Last Updated on 08/30/2011 by Sander-Martijn
With the Apple Magic Trackpad, finger painting comes to Adobe Photoshop. The Apple Magic Trackpad is an interesting new Apple product that arrived recently with relatively little fanfare. Compared to more press grabbing new toys like the snazzy new iPod Nano or the fascinating iPad, the trackpad flew in under the radar, and it’s too bad, because it’s an innovative and interesting tool for digital photographers, and an affordable one at that. I’ve had one on my desk for a couple weeks and have grown to love it.
What Is the Apple Magic Trackpad
Essentially, the Apple Magic Trackpad is a touch pad from a MacBook Pro removed, enlarged, and free-standing on little rubber feet. It has a simple, clean, wireless design, with two AA batteries integrated into the base and a single on/off button. Build quality is 100% MacBook pro, and it’s as intuitive to use as one would expect from Apple. The top is button free, with both right and left click functionality built into the pad’s surface. It has a slightly easier click than current MacBook Pros, and can be set, via the OS-X preference panel to allow tap clicking anywhere on its face.
The Trackpad allows what Apple calls “gestures”, or clicks and slides using two, three, or even four fingers. The custom preference pane (which OS-X “Snow Leopard” loads via software update) allows numerous adjustments to gestures, scrolling, and tracking.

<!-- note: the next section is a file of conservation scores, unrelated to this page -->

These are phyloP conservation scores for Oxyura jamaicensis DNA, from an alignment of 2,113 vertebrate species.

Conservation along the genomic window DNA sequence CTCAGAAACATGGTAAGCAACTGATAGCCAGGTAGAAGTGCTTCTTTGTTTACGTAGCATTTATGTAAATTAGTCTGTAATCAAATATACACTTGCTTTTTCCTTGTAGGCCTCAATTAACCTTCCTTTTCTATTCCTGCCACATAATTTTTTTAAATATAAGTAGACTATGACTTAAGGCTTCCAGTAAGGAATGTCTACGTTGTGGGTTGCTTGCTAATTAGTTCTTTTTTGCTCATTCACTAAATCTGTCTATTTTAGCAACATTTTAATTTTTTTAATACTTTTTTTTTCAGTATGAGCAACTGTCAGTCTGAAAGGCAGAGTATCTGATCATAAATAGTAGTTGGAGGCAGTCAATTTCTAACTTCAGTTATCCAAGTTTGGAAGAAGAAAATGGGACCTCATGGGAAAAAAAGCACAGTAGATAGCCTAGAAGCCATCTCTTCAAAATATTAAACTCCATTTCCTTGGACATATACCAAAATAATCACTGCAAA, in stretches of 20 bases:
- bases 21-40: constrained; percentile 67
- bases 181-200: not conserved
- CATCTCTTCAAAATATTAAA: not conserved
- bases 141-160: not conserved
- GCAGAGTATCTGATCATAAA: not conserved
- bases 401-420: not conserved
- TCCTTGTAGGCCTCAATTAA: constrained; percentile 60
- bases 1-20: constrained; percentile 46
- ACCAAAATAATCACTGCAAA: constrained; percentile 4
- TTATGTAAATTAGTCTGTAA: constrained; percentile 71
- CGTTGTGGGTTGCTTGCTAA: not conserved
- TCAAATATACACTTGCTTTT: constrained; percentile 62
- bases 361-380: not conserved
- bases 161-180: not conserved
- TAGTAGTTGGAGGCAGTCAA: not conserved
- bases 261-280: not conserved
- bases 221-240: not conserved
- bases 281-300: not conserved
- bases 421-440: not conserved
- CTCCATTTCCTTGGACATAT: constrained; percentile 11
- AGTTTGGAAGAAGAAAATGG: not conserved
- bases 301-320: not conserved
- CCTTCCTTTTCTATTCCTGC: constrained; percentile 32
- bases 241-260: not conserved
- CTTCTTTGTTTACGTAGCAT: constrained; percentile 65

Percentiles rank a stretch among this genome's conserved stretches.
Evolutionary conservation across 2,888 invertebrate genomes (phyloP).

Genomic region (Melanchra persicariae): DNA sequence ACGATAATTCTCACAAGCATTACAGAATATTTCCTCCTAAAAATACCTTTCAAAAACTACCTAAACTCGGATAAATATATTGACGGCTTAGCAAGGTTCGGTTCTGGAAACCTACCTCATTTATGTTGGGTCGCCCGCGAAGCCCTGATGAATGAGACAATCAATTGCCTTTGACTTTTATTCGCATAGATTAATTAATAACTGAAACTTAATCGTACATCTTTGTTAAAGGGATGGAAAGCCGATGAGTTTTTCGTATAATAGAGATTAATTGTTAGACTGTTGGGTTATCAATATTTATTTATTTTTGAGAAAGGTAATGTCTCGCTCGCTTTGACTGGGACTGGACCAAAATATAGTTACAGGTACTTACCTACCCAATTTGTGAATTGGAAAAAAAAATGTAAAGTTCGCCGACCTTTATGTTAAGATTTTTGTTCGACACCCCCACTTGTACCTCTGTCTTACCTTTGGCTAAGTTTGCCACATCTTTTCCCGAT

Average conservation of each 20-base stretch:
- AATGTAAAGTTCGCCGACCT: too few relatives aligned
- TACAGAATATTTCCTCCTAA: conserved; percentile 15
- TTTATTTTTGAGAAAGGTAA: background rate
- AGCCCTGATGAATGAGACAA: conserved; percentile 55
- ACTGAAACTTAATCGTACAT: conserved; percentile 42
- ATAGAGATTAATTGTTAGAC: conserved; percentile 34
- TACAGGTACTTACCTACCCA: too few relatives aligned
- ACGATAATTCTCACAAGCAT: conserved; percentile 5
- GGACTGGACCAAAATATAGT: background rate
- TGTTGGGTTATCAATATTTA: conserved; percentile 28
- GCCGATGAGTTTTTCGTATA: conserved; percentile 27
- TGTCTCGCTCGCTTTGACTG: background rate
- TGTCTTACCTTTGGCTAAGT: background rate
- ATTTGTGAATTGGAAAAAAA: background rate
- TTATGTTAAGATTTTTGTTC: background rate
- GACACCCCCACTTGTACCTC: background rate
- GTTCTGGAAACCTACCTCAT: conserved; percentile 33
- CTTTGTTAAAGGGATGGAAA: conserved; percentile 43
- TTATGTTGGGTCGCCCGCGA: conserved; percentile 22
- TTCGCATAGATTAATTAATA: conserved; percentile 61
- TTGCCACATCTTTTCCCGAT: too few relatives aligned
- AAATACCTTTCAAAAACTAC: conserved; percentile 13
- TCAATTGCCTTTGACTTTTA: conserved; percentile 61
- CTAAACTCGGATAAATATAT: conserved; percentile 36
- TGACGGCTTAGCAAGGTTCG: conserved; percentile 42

This is how I’ve set up mine:
two fingers: scrolling and right click
three fingers: dragging and highlighting
four fingers: up for an “Expose” view of all windows and down for a clear view of the desktop.
In writing this post, for example, swiping three fingers over text highlights, tapping two fingers brings up the right click for copy or pasting, and a quick slide up with all four fingers spreads out all five open windows to bounce between programs. It’s fast and fun to use, and well thought out.
The Pregame: With Adobe Lightroom
So does it work well as a tool for the digital photographer? Flicking through photos in Lightroom 3 is smooth and fun. The Trackpad‘s two-finger scrolling slides through pages of photos with momentum, like an iPhone or iPod touch, allowing a quick flick through pages of thumbnails or along a lengthy filmstrip. A quick tap highlights a photo, a two-finger tap brings up the right click menu, three fingers lets a photographer drag a file into a collection or folder. It’s very smooth.
In “Adjustments”, it takes either three fingers to move each slider (like a highlight or drag) or clicking the pad down and then sliding back and forth. It takes some practice and feels either faster or a bit less precise than a mouse, depending on your preference. Now that I’ve had some time to get used to it, it’s an enjoyable and fast tool for Lightroom and will certainly be an improved interface for many users.
The Main Event: With Adobe Photoshop